Disclaimer:

This blog explains how I keep bees. It works for me, it might not work for you. Use my methods at your own risk. Always wear protective clothing and use a smoker when working bees.

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Friday, April 28, 2017

Longer Hours

Now open longer hours on Friday open noon - 6pm
Wed. noon - 6 pm
Thursday 8 am - 11:45
Friday noon - 6 pm
Saturday 9 am - 3 pm

Cold weather and Walk away splits

The cold weather we have had has put the bees into tighter clusters. With the contracting of the cluster of bees, there will probably be some brood mortality in some colonies. The earlier warm weather, let the bees expand their brood areas. Now with the colder weather, the bees may not be able to cover all the brood that the queen had laid. This uncovered brood will more than likely get chilled and die. Don't be surprised if you start seeing dead brood and or bees in front of the hive when the temperatures warm up. This will set the hive back a little but it won't hurt them in the long term.
 Walk away splits should not be done in this cooler weather. The cool weather may chill the brood that the covering bees have been shaken off of. A large number of brood could perish during the time it takes for the bees to reoccupy the split that has no bees covering and protecting the brood. Stick with a traditional split and there will be no problems.

Thursday, April 27, 2017

The fruit bloom and dandelions

The fruit bloom and the dandelion bloom has begun across the metro area. Traveling to the south metro I saw many dandelions and flowering shrubs and crabs starting to bloom.
 My Wild Plums are just starting to show some life. But in St Paul Wild Plums were in full bloom.
 This current bloom will last around three weeks with Apple trees coming in around May 10 or so. This bloom is about a week earlier than normal. This is ice cream time for the bees. Wide spread nectar and quality pollen. If the weather is good the bees win, if the weather is cool and rainy the bees may miss some of the ice cream. Pollen patties should still be on colonies during this cool and rainy times. The bees are not able to forage right now and for much of the next week. Pollen is needed now because the hive is still moving forward in spite of the weather and beekeepers need to keep pollen available or the hive population may suffer.
 Strong overwintered colonies should have honey supers on NOW. Honey supers go on two at a time. It is not uncommon for strong colonies to get a super or two of honey during this time if the weather accommodates.
When this weather warms up a little, swarm control should be used on strong overwintered colonies. Many of the strong colonies are bursting with bees. Some warm weather may get swarm cells going in the hives.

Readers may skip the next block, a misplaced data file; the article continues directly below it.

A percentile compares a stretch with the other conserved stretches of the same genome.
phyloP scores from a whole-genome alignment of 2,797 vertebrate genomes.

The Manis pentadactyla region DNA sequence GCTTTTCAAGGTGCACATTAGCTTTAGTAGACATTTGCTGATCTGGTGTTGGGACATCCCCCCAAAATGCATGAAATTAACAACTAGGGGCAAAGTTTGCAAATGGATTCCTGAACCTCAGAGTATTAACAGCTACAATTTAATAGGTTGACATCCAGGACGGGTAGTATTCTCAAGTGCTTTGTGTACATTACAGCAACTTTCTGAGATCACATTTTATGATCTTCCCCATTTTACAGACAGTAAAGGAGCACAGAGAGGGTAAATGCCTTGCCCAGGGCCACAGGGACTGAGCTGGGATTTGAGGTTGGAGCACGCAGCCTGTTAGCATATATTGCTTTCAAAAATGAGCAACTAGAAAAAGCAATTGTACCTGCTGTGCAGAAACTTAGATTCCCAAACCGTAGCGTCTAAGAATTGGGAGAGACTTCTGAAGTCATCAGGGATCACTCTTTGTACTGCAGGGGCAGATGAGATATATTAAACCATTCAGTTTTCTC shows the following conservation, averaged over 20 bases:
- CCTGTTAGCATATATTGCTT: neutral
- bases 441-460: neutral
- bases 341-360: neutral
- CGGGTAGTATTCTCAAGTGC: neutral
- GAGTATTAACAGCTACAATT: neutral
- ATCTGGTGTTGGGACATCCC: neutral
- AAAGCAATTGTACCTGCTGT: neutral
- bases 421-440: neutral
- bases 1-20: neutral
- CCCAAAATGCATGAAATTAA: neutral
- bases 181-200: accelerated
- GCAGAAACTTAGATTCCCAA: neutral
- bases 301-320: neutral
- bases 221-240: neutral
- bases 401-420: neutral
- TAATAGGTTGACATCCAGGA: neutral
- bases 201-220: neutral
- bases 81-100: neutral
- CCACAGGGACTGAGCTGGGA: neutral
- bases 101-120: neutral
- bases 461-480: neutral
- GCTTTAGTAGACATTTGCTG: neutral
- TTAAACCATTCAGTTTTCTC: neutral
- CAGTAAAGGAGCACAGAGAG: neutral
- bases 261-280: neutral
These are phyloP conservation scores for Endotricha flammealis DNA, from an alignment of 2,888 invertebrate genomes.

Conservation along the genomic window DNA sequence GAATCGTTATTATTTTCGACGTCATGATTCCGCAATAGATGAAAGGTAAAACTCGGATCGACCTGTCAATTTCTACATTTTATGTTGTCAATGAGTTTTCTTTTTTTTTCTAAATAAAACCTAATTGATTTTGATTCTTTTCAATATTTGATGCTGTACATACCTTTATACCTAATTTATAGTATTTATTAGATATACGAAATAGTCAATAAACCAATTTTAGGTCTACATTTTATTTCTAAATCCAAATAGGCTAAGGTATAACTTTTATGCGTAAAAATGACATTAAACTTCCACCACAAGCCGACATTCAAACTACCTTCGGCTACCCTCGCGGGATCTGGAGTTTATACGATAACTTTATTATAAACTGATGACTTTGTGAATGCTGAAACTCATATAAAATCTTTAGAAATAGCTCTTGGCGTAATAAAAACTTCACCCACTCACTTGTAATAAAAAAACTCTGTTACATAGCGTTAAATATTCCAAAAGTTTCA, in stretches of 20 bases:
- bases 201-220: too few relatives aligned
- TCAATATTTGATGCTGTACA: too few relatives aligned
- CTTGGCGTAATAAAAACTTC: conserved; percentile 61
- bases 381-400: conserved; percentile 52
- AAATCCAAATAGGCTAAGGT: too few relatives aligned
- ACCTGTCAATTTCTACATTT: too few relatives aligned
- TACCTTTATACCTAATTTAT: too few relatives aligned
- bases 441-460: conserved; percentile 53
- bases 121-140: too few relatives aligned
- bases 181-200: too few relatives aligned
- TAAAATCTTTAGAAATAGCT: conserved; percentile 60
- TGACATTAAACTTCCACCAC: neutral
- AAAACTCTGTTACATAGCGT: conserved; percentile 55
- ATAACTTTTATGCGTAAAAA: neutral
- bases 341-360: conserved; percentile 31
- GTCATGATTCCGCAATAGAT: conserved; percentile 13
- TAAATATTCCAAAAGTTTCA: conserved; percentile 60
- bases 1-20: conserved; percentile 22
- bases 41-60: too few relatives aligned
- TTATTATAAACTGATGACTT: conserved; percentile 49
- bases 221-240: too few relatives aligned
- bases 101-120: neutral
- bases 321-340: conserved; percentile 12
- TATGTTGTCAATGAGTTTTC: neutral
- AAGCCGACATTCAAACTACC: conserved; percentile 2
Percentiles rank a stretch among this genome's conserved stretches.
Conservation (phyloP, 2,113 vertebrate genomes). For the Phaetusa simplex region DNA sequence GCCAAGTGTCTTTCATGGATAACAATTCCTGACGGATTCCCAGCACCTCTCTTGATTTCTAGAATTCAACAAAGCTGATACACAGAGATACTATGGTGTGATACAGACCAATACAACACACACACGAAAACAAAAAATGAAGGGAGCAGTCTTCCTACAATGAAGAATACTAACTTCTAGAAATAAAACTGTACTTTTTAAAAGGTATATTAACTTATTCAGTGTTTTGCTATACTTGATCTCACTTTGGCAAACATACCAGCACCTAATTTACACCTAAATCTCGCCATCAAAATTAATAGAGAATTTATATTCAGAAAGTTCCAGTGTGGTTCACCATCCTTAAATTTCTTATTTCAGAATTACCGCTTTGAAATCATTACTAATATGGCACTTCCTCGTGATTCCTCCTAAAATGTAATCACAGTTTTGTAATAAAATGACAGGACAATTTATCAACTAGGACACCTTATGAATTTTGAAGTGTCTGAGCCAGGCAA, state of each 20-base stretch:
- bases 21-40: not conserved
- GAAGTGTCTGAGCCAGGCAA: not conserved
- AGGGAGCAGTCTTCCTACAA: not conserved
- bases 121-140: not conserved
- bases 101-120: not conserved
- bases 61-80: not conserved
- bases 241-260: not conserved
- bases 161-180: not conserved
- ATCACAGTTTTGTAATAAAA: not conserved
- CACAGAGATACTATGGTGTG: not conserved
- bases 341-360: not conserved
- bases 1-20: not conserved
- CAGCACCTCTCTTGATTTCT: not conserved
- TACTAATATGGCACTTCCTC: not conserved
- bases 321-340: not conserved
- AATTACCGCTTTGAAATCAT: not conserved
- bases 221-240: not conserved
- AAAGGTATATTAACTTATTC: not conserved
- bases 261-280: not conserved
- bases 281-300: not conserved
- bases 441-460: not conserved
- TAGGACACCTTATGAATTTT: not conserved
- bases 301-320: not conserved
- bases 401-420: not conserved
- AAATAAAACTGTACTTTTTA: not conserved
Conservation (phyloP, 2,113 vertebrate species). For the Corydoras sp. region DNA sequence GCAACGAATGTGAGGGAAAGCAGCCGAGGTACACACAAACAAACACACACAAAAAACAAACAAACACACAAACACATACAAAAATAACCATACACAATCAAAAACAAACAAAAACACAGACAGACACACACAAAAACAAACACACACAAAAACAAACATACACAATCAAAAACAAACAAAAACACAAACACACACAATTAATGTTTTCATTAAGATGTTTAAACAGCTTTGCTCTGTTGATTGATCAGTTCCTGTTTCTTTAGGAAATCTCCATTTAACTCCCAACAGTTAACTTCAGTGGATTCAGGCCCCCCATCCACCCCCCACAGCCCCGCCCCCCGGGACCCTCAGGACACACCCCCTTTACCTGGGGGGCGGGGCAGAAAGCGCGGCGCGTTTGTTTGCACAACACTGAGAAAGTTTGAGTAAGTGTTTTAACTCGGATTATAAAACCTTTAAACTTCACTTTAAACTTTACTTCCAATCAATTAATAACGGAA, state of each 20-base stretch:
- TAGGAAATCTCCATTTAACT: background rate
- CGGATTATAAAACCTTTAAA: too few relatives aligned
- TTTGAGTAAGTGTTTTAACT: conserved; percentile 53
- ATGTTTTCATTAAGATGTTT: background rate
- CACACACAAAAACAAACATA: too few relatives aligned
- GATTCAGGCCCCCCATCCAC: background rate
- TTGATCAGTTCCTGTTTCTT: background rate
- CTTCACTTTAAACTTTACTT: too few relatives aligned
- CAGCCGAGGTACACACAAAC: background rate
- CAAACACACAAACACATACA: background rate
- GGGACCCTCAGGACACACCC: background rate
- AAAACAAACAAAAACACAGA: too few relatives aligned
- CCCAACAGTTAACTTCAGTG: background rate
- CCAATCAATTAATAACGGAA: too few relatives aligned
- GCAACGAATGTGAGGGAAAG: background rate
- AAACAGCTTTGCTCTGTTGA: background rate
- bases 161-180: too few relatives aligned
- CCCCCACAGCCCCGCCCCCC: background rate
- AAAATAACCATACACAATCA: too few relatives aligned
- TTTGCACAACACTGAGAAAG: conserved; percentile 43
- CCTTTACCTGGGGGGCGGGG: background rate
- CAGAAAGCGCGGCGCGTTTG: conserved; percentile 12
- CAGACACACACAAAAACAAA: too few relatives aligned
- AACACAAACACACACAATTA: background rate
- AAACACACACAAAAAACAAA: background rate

Divides are going on now and into the month of May. If you do not divide a strong colony, the bees will divide themselves, they WILL swarm.
If you don't want to run more colonies, Nature's Nectar LLC does buy divides.

Wednesday, April 26, 2017

queens

The queens have arrived. I have a little prep to do. But I should be ready to sell by 12:30.
Limit on queens this week: 3 queens per car.

Tuesday, April 25, 2017

Closed May 6th - May 9th

Nature's Nectar LLC will be closed Saturday May 6th to May 9th.
Open on Wed May 10th. Plan your queen purchases accordingly.

3 lb packages-Check for Queen Acceptance Now


Sugar water in the top cells, pollen is the yellow in the cells, eggs are in the lower cells.
The beekeepers that purchased 3 lb packages should have a laying queen by Wednesday. Even though the weather is cool, you still need to check the hive for eggs. If you see eggs you know the queen has been accepted. If you don't see eggs and larvae in your hive, you may need a queen. While you are checking, you do not need to see the queen. If you see eggs then you are good. Close up the hive. Failure to check for queen acceptance may jeopardize the survival of the colony.

Monday, April 24, 2017

How to do a divide

A divide is when a strong overwintered colony is split into two hives. If strong overwintered colonies are not split, the hive will more than likely swarm. If the hive swarms, that colony will probably not yield an excess honey crop.
A divide can happen when a colony has eight frames of brood and bees. If you do not have that much brood yet, wait a week and check again. Make sure a queen is available when the divide is ready for a queen.
Steps to make a split:
  1. Divide eight frames of brood between two boxes on the hive. Brood is, frames containing eggs, larvae and capped brood. I like to mix up the brood types in the divide. This assures getting bees of all ages on the split frames.
  2. Put a queen excluder between the two boxes of brood. Wait four full days.
  3. After four full days, go into the hive and inspect the boxes where the brood frames have been placed. You are looking for eggs. Whichever box with the brood has eggs, then that is where your existing queen is. Leave the box with eggs called the Parent, and takeaway the other box. Put honey supers on the parent.
  4. Put the removed box with brood, called the divide, by itself in the bee yard. Put a feeder pail on the divide. There is better queen acceptance during a nectar flow. Approximately 24 hours later install the new queen using the slow release method, using a hard candy plug.
  5. Seven days later, check the divide for eggs. If it has eggs, the queen has been accepted. Now the divide is in a single box. It will remain this way for around a two weeks when another brood box is added. Add honey supers before the nectar flow starts, usually around mid June.